What do Roy Lichtenstein, Andy Warhol, and Claes Oldenberg have in common?
They are the mainstays of the Pop Art movement that began in the 1960s/1970s.
Roy Lichtenstein parodied societal roles of men and women through his comic book inspired paintings.
Iconic Marilyn, Campbell’s soup can, and Elvis images are seared into our minds ensuring Andy Warhol’s fame persists beyond 15 minutes.
Claes Oldenberg raised the mundane objects of our lives into modern megaliths with his clothespin, trowel, typewriter eraser and other humongous sculptures that dominate any place they are erected.
Through their outrageously-magnified imagery, slick pop idol aggrandizement, and advertising-inspired style, Pop Art artists reveal our endless fascination with stereotypical roles, consumerism, and celebrity-culture.
Seduced by their captivating images of our insatiable hunger for more, we can’t turn away.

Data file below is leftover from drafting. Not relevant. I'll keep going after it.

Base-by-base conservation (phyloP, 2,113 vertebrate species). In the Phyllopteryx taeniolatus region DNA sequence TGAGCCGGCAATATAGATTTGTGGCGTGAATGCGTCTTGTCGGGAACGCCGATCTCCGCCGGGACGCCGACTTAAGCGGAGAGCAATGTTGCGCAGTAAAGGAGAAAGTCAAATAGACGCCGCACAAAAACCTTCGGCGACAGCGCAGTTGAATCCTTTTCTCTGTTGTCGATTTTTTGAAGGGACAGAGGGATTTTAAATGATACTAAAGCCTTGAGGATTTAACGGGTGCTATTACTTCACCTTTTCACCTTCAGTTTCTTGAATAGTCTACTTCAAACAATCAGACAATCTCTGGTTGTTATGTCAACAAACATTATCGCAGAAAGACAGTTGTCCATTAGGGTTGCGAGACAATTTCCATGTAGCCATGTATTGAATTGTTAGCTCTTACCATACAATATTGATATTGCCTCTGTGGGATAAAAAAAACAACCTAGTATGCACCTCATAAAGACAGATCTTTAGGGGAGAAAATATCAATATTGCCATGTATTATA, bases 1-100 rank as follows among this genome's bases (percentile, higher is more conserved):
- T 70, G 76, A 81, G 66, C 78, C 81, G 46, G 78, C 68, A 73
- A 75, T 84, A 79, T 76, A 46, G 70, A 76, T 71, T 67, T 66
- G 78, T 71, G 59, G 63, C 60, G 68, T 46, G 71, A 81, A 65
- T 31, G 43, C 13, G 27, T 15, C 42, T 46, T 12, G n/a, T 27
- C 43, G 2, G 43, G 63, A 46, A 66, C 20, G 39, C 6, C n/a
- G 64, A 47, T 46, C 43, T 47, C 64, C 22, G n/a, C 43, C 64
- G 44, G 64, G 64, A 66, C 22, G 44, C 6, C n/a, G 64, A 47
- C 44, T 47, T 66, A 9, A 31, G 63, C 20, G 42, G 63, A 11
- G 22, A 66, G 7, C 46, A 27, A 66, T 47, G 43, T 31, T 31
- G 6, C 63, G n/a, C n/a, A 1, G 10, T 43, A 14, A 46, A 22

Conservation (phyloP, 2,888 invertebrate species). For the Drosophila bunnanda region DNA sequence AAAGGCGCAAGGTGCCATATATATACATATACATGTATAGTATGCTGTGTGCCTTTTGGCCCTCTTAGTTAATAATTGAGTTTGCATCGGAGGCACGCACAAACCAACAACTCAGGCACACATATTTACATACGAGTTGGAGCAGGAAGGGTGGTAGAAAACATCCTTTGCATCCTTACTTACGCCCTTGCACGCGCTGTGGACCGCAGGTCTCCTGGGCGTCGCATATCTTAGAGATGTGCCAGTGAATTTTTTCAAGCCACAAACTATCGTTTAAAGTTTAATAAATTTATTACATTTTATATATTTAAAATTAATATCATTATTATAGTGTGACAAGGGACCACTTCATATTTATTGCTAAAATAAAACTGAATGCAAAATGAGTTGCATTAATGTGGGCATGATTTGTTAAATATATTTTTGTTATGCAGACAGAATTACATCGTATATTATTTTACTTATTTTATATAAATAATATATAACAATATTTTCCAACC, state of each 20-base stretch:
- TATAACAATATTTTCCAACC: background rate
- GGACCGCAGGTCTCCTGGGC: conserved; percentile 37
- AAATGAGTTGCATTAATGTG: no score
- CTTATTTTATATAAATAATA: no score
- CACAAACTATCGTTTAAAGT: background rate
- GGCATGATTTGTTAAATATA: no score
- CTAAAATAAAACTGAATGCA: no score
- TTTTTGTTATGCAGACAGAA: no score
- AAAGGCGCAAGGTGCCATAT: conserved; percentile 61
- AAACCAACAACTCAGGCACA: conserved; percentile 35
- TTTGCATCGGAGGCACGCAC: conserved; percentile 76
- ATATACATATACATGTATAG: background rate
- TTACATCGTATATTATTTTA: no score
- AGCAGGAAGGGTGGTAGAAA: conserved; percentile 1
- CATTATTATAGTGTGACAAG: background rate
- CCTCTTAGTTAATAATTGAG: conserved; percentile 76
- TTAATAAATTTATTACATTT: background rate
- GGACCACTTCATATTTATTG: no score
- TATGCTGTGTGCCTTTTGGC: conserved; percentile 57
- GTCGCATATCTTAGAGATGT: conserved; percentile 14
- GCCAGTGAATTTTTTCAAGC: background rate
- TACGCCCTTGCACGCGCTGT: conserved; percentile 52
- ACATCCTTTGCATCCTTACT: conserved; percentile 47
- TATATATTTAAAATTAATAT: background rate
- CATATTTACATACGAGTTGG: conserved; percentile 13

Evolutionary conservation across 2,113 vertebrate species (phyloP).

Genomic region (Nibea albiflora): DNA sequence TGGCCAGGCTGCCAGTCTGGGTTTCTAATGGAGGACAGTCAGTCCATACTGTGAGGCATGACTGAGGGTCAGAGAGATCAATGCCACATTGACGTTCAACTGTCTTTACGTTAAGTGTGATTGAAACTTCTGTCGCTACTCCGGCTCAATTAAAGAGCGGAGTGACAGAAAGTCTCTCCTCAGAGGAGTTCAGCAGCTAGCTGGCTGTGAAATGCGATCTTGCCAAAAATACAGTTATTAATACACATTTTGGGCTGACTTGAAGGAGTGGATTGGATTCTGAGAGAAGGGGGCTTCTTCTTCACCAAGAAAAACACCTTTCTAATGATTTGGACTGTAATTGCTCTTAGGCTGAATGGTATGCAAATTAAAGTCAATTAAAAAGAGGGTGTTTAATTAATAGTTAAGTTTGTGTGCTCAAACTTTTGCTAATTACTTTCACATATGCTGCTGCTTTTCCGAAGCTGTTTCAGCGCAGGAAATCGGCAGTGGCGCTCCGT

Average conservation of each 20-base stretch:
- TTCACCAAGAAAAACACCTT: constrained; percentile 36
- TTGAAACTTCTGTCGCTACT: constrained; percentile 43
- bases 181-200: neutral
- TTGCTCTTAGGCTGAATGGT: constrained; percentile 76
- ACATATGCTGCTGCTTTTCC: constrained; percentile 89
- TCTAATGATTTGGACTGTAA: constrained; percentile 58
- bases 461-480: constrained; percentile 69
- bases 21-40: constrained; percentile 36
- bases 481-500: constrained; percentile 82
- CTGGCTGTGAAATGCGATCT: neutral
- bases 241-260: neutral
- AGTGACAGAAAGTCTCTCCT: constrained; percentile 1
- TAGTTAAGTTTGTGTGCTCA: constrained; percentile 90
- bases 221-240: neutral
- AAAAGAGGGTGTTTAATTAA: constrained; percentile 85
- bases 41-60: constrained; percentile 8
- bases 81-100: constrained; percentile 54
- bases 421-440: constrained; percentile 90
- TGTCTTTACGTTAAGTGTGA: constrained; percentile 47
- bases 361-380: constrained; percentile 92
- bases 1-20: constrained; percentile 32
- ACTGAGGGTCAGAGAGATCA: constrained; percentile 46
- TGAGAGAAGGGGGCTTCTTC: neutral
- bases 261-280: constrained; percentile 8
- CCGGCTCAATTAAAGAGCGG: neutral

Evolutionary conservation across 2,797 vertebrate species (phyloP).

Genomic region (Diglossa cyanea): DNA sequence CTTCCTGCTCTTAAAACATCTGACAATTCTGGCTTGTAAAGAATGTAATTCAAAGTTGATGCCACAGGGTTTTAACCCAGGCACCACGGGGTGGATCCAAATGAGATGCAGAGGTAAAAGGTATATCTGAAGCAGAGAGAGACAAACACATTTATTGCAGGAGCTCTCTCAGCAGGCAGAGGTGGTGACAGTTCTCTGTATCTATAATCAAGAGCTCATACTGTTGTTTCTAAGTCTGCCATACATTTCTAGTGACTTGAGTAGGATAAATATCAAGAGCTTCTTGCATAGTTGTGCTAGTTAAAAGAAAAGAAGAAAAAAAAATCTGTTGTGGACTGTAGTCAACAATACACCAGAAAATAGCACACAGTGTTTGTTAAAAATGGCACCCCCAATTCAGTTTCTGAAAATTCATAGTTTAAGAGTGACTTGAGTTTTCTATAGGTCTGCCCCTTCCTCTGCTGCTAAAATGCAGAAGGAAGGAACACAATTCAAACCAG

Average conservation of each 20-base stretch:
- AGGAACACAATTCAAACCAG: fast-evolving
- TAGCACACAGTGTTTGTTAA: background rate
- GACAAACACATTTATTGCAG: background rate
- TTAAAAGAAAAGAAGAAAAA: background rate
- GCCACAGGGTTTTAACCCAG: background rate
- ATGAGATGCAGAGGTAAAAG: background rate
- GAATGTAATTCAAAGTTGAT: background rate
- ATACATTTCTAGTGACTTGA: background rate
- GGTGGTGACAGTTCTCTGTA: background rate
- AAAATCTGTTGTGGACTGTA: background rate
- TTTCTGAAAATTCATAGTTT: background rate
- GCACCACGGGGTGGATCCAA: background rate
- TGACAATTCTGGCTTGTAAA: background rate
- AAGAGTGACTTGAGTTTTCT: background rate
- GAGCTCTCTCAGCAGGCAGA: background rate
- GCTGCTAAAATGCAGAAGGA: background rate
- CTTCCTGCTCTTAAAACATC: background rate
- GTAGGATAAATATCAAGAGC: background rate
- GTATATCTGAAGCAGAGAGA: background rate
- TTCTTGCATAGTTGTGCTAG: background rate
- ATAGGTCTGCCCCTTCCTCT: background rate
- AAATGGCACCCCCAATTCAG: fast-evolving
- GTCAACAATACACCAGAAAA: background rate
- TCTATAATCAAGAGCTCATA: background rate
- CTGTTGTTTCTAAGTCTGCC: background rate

So it is with the Seattle Art Museum’s Pop! Departures exhibit—you’ll be entranced by the skill of these artists, enjoy the familiarity of famous paintings, and see some new pieces.
I particularly liked Margarita Cabrera’s series of soft-vinyl sculptures of domestic appliances and an almost full-size VW bug as well as a Claes Oldenberg’s rendering of a huge faucet-shaped fountain pouring water into Lake Union.
Perhaps Paul Allen could bring this one to fruition?
The exhibit runs through January 11, 2015.
With this blog, I’m including a few of my own creations.
Be forewarned, your images will show up on a large, flat-screen TV in the SAM’s lobby.
To your 15-minutes of SAM-provided fame!